"As an industry, there’s a lot of talk about inclusivity. But we figured we can do better when it comes to putting our money where our hearts are."

El mensaje que sigue es en español

Dear TRENDS diary,

My name is Jose Garcia Madrid and I am the LGBTQ Program Coordinator for OUT Boulder County. When the pandemic started, some of the groups inside the LGBTQ community, which is very diverse, were more affected than others. For example, before COVID, the transgender community was already struggling to find and keep a job, mainly because of discrimination. The pandemic only made the problem worse.

During the crisis, we noticed that many people of color from the LGBTQ community could not access the stimulus checks from the government, for various reasons such as immigration status or being undocumented.

We also found out through a survey that the participants' mental health had been negatively affected by the pandemic and even more so with the elections.


Dear TRENDS Diary,

As a postdoctoral researcher at The University of Colorado-Boulder, and a member of the CU employee union, it’s difficult trying to figure out how to help people in the most effective way possible.

The Union right now is mostly graduate workers, because it started as the graduate student union, but we’ve been branching out and now have teaching faculty and members of staff.

We have several working groups: the COVID working group, the antiracism working group, and an international working goup. When the university shut down in March, we began trying to craft a response to various university policies and trying to figure out a strategy for how to best use our membership and our power to respond.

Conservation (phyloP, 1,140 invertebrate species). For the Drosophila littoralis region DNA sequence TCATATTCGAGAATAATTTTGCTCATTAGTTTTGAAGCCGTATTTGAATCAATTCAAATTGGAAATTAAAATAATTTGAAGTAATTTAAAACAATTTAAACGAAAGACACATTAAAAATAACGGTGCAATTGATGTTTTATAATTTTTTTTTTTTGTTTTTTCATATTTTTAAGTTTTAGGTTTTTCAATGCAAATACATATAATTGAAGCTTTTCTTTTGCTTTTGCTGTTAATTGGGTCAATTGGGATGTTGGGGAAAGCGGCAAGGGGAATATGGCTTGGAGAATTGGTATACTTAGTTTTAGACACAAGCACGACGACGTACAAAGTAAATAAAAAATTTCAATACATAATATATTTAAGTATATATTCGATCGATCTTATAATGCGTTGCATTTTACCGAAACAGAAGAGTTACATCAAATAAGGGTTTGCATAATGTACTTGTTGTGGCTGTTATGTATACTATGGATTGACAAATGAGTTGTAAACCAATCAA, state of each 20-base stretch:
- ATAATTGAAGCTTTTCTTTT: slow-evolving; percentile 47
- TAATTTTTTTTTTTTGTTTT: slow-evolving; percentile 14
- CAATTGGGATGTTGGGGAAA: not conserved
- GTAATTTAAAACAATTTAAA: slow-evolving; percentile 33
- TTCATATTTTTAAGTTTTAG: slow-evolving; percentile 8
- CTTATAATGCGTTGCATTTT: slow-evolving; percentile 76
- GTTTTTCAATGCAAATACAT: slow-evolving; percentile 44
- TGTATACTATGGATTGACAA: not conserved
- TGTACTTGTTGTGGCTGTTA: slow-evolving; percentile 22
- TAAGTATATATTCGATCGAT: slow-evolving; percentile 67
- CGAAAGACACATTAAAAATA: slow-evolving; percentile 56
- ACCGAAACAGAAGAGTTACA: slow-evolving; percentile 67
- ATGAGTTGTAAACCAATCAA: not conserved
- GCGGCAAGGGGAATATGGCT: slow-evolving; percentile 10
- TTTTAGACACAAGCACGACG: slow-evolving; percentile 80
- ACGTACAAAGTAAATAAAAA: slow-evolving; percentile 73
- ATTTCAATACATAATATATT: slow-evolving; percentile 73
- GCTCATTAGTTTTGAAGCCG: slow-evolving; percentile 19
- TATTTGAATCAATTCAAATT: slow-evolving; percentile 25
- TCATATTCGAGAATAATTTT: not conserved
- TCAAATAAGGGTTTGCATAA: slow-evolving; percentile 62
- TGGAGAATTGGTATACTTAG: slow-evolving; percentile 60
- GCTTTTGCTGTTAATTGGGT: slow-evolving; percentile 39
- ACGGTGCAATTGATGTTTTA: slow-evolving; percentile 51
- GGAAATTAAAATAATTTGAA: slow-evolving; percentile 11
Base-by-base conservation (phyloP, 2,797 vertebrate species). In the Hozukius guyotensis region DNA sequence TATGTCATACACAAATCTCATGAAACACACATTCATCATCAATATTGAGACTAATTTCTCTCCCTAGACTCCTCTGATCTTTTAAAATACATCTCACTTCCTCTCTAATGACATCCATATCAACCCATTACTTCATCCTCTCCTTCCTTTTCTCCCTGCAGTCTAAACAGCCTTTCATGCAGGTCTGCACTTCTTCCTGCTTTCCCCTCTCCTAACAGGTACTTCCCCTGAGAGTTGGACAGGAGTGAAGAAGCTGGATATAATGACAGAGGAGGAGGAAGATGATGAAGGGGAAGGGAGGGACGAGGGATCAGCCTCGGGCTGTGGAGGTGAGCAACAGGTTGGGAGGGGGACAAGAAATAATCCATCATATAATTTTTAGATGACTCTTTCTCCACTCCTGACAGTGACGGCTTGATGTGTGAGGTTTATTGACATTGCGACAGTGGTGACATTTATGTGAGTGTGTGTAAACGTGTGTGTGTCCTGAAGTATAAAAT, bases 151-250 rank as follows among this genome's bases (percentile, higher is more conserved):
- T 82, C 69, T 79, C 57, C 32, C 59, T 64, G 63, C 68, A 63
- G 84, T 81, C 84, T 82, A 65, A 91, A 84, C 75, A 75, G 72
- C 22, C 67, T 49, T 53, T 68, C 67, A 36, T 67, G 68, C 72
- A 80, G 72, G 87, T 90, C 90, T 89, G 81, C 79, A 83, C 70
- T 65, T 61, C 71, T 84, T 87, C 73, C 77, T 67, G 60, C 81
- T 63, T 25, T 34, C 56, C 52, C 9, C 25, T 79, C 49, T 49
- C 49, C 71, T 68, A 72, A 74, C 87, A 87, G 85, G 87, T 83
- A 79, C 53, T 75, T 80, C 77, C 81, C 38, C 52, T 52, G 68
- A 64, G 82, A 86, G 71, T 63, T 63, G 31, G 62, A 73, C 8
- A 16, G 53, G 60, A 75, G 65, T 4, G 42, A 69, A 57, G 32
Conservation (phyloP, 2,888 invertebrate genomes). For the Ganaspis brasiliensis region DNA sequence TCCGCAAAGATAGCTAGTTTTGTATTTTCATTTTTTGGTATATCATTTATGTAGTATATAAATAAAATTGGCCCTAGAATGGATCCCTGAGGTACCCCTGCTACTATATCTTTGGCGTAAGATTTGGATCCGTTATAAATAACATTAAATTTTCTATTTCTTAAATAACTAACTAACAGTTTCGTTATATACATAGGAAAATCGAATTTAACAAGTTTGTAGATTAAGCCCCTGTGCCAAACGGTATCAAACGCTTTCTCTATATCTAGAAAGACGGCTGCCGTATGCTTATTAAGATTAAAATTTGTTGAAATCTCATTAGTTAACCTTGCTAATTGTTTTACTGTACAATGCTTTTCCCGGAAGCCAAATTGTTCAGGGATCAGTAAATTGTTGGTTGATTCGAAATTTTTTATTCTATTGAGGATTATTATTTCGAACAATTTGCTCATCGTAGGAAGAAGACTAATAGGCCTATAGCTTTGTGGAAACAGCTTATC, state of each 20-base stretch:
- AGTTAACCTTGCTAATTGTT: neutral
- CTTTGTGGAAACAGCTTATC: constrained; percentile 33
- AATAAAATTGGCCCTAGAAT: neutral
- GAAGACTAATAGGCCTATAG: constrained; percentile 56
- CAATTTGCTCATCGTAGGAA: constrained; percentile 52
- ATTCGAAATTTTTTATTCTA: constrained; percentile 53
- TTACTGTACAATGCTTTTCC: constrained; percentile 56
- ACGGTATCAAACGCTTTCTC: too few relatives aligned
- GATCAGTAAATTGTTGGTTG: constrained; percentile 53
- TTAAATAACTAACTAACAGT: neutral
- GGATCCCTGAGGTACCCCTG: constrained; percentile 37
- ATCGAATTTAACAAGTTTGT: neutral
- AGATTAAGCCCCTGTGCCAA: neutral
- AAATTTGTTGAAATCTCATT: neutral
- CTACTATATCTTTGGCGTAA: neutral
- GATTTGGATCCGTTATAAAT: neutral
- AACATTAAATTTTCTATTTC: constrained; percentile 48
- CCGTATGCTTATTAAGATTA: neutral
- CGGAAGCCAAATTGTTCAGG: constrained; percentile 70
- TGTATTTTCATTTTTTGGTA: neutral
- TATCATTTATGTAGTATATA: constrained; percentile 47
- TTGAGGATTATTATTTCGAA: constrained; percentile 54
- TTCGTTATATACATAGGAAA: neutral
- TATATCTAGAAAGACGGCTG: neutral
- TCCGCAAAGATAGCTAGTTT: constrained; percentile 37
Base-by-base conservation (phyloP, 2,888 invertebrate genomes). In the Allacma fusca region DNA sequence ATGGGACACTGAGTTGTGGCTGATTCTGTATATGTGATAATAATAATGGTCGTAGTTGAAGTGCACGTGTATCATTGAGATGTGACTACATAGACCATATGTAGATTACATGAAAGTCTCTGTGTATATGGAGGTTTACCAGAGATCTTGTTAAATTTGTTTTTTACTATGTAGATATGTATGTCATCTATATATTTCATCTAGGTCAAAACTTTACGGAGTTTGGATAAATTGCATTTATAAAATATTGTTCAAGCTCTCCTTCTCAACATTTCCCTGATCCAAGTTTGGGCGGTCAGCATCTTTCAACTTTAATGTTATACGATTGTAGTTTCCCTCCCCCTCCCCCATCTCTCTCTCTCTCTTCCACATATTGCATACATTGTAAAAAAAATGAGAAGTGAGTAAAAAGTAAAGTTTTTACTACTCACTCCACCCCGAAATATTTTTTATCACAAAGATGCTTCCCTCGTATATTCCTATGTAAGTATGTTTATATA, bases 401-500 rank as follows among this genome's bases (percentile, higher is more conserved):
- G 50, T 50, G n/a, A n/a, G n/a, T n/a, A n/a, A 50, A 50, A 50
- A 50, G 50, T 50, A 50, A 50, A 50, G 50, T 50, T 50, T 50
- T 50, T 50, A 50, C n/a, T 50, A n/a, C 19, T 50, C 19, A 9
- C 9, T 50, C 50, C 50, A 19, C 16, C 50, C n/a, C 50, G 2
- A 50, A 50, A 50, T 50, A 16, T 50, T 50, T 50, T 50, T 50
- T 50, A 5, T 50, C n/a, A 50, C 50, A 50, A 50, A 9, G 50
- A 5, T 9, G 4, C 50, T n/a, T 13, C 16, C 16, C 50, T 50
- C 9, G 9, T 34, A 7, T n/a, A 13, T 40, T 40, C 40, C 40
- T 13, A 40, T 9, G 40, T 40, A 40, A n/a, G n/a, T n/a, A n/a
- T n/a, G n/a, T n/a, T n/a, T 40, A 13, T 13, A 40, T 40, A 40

We have a list of demands, which involve things like hazard pay for any worker who is required to be on campus. We said that anyone who was able to do their job off campus was to be allowed to do so, without any reduction in compensation. We demanded an increase in on-campus testing for faculty and staff. We got that, which is good.


Dear TRENDS Diary -

I’m a 45-year-old, married father of two. I go on long bike rides almost every day from our Boulder home. Lots of my friends are curious how someone as healthy as me got COVID, and why it lasted so long. My wife and I and our kids were careful. Yet, I’m the one who got sick.

Truth is, I have no idea how I got it. But I got it all right.

It started with a 103-degree fever that wouldn’t break. Then it turned into a shortness of breath. In all, I had a pretty severe case for almost two months.

I realized at some point that I wasn’t going to get better anytime soon. Now, more than 200 days later, I’m 98% back to normal, but I still experience tightness in my chest, which is disconcerting. I’ve realized I need to treat this like I’m in physical therapy.

If it weren’t for my incredible wife who was able to take over, care for our kids, and bring me food as I convalesced upstairs, I don’t know how I would have gotten through it. I really think about people going through this who don’t have such support. That would be really, really hard.